We use a pseudo soft body physics model - hundreds and thousands of points have connecting and disconnecting spring forces between them, as well as friction. Points from different goos have a different relationship, so that they don't overlap too readily, and so that fast moving blobs can scythe through the enemy, or have their movement slowed by the enemy's density. This gives us an atomic level of control. After tweaking these base forces enough, you get a sense of how these changes affect the higher level gameplay, and all of a sudden, you've got this plyable goo which works for you, rather than despite you. At the same time, all gameplay is an emergent result of these simple spring forces, so it doesn't feel like the physics have been contrived... it feels believable, even though they're unrealistic. That's kinaesthetic verisimilitude, word fans!

Still, if none of this sense of control is immediately clear in the video (go fig. It's not interactive), then we probably have to present it better. The BeeHive skin certainly helps explain goo density and behaviour a lot more transparently than previous goos have, so we can get there.

Blah, I'm wandering off into random thoughts. Thanks for your attention span.


To those that give a shit:


This is Tommy. I am the engine programmer, I program the engines. That's not to be confused with "injins" which my peepaw calls Native Americans. For the record, I don't program Native Americans...if I did they wouldn't have been so anxious to trade everything west of the Appalachain Mountains for 8 shiney pots and a belt buckle. Plus they would have had many more particle effects.

Anyway, to all 4 people that read this blog, here is our video. We sent this to Microsoft the other day and they liked it. We had a call with them and I thought it was good but Aubrey didn't take the news so well. It's not that there's anything wrong with Aubrey, it's just that as a child his parents beat him with a rake whenever he smiled. I understand this to be the norm in England. Anyway, here's the video. DON'T EVERYONE GO AT ONCE OTHERWISE YOUTUBE WILL EXPLODE.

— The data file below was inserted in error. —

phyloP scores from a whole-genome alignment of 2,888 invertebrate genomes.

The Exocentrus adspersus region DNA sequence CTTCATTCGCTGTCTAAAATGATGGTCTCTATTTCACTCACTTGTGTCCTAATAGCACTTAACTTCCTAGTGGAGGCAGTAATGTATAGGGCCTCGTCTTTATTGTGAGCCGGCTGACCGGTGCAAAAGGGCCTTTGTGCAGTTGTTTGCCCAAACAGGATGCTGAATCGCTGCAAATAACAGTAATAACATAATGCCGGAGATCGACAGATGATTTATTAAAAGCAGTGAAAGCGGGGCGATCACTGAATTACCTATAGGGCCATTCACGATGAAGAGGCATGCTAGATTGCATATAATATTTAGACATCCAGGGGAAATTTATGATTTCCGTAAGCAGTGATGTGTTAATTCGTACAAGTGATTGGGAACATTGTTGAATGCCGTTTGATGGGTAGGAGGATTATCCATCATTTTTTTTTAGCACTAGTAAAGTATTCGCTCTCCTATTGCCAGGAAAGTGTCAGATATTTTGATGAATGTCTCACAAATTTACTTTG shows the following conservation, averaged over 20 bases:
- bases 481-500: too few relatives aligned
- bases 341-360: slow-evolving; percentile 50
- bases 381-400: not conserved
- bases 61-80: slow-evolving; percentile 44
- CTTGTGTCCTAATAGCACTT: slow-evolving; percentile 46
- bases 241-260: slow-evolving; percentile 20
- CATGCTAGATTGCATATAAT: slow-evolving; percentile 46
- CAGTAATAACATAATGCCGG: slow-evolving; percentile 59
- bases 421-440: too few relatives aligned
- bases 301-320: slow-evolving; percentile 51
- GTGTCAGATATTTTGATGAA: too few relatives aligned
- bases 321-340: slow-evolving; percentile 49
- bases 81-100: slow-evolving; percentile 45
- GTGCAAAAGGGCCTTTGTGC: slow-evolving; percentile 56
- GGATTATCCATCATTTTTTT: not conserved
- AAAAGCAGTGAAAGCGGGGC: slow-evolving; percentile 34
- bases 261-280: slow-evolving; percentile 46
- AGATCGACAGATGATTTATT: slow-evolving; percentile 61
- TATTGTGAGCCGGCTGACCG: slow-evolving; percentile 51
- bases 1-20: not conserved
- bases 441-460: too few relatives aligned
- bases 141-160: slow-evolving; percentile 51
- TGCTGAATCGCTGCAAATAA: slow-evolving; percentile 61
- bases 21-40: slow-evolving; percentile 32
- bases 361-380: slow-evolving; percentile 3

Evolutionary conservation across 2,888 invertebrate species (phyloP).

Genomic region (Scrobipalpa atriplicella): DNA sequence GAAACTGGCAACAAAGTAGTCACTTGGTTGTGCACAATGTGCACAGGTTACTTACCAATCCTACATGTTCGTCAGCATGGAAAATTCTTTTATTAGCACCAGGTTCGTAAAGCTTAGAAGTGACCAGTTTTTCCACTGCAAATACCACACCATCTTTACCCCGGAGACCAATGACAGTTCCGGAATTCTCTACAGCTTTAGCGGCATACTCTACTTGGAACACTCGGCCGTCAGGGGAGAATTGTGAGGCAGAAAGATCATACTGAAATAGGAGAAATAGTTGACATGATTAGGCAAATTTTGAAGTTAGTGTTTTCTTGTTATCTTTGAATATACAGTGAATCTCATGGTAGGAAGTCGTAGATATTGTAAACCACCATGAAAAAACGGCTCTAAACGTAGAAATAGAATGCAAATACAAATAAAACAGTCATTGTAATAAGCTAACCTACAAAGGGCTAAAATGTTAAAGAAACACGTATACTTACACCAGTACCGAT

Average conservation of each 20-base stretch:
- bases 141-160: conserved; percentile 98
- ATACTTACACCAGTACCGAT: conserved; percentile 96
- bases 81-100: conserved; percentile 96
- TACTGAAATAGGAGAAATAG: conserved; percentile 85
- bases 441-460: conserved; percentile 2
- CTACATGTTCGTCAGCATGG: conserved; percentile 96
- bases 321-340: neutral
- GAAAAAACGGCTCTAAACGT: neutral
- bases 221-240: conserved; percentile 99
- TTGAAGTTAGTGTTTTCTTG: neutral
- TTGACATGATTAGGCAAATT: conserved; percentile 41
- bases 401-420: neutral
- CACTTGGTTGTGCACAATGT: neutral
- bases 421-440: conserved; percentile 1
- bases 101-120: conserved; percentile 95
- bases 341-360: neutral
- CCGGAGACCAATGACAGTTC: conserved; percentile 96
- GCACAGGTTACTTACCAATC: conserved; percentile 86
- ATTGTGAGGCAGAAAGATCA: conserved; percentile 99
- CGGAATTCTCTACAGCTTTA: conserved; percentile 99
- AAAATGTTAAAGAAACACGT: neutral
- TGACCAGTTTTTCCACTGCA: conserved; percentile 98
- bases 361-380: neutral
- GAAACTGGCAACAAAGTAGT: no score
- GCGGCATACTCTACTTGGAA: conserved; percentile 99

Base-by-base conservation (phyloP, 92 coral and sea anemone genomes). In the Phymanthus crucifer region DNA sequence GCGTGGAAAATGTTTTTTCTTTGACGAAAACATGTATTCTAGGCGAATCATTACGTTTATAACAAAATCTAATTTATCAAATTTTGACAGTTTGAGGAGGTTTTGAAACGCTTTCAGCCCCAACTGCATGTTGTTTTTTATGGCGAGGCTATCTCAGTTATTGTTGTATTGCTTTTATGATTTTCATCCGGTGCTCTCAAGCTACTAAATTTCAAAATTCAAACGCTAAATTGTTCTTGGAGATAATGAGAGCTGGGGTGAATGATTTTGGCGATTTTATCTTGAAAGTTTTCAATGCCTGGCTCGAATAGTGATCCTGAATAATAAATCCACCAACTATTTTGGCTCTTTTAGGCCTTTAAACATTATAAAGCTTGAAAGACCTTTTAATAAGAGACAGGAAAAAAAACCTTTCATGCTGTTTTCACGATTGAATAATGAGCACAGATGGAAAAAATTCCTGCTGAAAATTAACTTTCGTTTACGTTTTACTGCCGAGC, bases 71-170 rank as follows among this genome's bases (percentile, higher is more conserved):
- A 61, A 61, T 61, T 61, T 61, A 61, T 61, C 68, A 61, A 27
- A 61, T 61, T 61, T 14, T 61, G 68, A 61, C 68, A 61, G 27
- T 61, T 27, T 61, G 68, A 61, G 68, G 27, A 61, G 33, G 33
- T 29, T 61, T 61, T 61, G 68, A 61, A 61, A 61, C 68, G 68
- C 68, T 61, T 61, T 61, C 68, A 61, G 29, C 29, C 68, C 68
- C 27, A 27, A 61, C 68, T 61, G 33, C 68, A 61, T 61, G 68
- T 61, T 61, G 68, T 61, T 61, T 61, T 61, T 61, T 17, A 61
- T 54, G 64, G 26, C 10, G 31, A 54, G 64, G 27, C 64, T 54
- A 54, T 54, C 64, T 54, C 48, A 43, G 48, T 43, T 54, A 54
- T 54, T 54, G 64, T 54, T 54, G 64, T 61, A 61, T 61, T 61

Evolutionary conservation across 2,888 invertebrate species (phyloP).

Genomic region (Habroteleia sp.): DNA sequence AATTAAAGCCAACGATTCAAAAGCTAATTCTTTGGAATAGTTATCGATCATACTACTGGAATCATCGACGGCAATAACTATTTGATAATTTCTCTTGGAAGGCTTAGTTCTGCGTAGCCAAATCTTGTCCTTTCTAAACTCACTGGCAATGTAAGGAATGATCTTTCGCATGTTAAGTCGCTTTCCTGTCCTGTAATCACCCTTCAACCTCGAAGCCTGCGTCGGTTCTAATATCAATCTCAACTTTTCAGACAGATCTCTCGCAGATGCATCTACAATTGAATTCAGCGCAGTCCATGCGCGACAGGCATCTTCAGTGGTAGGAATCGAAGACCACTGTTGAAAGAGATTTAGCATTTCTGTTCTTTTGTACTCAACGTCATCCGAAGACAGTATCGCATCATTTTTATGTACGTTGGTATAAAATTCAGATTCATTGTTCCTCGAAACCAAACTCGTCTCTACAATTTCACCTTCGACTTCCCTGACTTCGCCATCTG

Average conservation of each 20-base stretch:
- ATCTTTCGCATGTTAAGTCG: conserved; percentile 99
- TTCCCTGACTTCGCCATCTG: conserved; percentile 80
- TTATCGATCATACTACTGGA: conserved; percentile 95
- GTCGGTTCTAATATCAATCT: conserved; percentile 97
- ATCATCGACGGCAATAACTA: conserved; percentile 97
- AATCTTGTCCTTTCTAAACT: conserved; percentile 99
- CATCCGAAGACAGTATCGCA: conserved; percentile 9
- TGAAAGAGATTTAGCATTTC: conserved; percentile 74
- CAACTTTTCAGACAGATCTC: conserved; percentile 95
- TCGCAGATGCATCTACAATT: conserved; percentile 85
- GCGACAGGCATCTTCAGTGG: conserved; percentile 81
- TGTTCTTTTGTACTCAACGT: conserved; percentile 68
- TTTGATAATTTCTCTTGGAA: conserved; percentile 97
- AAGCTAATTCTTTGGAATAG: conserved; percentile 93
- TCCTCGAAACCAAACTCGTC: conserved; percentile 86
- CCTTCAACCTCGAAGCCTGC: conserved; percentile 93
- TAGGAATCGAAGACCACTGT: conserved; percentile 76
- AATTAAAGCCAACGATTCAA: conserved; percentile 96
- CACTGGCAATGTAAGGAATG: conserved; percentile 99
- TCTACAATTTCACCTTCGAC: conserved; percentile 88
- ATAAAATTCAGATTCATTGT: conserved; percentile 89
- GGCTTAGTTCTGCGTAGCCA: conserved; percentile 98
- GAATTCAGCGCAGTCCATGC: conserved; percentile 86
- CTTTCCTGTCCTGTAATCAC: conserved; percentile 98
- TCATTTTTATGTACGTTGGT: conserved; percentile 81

.wmv - Higher Quality video, limited bandwidth.



P.S. Clyde McParkstein is avaliable for weddings and bar mizvahs.


Tomorrow or the next day, we'll know.

We're submitting a Work-in-progress demo and a video of our game to MS pretty soon. We have at least another 4-6 months development left, so hopefully they'll see past the issues of polish and unfinishedness. Still, I am nervous. Tommy keeps playing this song to cheer me up:

He must not realize that I hate all ginger kids without exception.


Go get a proper job!

It sounds like the most pathetic thing in the world, but this game could easily be canned by my own Mum.

I'm currently on no income, and have to mooch off my parents in order to have a place to work on this game. Tommy's the same way. Luckily for Tommy, he has supportive parents. It's not quite the same case for me. My Dad seems pretty much fine with what I do, being a big nerd himself and having some appreciation of what goes into a development like this. My mother finds technology fairly repellant. As such, she has no natural interest for computers, games, or technology in general. In 2004 she finally caved and bought a microwave. I can count the number of times she's used it on two hands (though this might actually be a blessing. Microwaves. Feh.). She used to use computers for work in the 80's, but when the mouse was introduced, she pretty much refused to use computers. I don't blame her - cheaper ball-based mice were jumpy affairs at the best of times. I've thrown a few at co-workers when they've given me the critical mass of frustration. That's why I didn't allow myself a cordless one until 7 months ago - many a potential lawsuit was avoided thanks to a 1.5 meter cable snapping taught.

Bottom line, as a bonafide luddite, my Mum doesn't actually like my career choice at all. She sees games as probably the lowest form of art possible, and she'd use the world "art" grudgingly and with little finger quotes, too. Let me put it this way: even though she thinks that comics are for "street urchins and commoners", she'd still find it preferable if I drew cartoons rather than make games. Imagine Mrs. Bucket and Mary Whitehouse rolled into one, and you see my dilemma.